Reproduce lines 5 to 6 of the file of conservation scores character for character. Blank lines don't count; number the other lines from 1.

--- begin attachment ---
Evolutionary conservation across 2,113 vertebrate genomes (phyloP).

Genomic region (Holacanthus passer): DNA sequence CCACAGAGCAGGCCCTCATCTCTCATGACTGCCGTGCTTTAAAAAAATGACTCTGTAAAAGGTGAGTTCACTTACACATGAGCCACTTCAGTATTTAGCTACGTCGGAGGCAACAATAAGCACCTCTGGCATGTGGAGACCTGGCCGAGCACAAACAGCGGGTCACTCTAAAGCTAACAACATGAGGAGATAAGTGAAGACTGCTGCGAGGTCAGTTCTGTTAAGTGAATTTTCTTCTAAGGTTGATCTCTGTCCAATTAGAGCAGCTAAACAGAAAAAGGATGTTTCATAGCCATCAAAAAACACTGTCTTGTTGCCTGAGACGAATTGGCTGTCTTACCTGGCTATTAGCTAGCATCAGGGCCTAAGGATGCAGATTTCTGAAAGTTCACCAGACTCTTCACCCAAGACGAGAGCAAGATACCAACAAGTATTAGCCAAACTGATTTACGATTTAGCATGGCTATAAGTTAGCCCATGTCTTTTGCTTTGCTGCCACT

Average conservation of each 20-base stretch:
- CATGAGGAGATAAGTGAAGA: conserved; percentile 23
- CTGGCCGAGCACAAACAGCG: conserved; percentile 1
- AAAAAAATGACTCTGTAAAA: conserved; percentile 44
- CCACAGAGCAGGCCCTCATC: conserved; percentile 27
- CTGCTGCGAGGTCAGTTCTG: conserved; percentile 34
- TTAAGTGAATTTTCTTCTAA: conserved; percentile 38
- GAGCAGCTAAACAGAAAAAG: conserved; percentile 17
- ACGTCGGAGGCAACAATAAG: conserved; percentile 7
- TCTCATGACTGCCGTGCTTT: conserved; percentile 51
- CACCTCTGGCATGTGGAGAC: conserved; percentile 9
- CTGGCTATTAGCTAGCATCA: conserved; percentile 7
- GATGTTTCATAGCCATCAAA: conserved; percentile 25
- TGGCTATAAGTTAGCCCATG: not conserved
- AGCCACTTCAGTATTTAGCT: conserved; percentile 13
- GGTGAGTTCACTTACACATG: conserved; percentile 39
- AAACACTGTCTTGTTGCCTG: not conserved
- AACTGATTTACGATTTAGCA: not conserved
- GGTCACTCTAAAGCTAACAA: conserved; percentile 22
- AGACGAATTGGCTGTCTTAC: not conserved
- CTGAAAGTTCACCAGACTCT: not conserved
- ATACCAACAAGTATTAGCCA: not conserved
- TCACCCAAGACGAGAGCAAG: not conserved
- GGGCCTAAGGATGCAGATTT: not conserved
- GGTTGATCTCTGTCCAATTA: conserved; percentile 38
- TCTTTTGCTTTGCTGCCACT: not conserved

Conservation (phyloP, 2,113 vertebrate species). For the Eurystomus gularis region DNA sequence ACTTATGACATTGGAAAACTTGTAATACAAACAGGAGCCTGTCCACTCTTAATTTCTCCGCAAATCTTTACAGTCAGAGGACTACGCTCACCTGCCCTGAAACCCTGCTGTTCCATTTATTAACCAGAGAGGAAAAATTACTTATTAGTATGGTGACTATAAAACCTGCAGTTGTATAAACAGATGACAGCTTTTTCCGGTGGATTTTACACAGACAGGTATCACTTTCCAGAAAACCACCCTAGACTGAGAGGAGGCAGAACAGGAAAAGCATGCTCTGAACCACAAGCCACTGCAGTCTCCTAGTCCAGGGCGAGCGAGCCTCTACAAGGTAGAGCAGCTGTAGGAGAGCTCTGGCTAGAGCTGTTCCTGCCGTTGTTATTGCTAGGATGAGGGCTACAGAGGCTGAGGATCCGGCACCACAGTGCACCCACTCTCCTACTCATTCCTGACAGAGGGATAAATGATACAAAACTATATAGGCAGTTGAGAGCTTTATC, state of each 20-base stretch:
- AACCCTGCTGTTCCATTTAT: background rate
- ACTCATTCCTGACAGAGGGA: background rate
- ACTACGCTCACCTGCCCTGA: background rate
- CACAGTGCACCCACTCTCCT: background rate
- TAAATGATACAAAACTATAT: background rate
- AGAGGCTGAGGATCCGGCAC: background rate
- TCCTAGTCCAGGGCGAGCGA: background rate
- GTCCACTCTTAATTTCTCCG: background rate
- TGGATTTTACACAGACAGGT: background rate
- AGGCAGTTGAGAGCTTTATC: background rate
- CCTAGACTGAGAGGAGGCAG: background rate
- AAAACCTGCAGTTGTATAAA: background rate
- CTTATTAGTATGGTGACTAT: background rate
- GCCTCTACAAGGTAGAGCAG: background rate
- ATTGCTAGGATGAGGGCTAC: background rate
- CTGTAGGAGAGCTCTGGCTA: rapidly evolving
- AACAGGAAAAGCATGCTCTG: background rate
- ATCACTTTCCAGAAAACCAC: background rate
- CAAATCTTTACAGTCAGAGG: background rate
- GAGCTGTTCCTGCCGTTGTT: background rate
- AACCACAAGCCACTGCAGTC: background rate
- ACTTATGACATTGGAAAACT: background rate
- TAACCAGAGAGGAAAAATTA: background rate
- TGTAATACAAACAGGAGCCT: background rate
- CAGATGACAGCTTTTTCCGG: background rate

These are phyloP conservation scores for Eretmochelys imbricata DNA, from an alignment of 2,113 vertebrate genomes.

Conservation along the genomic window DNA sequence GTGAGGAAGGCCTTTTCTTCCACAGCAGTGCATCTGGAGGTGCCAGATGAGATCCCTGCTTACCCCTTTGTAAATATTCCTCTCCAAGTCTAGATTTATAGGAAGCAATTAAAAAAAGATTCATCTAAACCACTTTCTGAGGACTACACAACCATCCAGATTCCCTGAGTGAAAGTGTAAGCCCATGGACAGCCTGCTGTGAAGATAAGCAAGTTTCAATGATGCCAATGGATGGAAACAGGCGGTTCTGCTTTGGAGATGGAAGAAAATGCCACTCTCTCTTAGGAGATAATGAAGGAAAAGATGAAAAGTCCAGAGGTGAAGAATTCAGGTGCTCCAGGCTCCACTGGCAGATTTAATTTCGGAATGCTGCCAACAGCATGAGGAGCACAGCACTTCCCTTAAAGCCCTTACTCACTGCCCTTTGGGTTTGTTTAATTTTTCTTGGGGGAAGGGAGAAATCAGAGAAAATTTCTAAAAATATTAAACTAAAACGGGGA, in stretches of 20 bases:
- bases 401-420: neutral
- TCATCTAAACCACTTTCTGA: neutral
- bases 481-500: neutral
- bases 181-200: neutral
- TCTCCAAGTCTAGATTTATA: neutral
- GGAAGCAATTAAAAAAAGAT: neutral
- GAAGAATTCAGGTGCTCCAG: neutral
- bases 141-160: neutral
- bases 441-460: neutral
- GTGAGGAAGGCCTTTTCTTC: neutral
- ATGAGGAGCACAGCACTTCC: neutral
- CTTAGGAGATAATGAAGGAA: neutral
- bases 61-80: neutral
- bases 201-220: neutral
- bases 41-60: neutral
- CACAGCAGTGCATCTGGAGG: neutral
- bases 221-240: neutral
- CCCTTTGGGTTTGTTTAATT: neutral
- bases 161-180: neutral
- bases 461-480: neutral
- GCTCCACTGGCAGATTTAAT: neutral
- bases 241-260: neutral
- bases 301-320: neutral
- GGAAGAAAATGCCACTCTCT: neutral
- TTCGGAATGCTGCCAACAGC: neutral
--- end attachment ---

- CTGGCCGAGCACAAACAGCG: conserved; percentile 1
- AAAAAAATGACTCTGTAAAA: conserved; percentile 44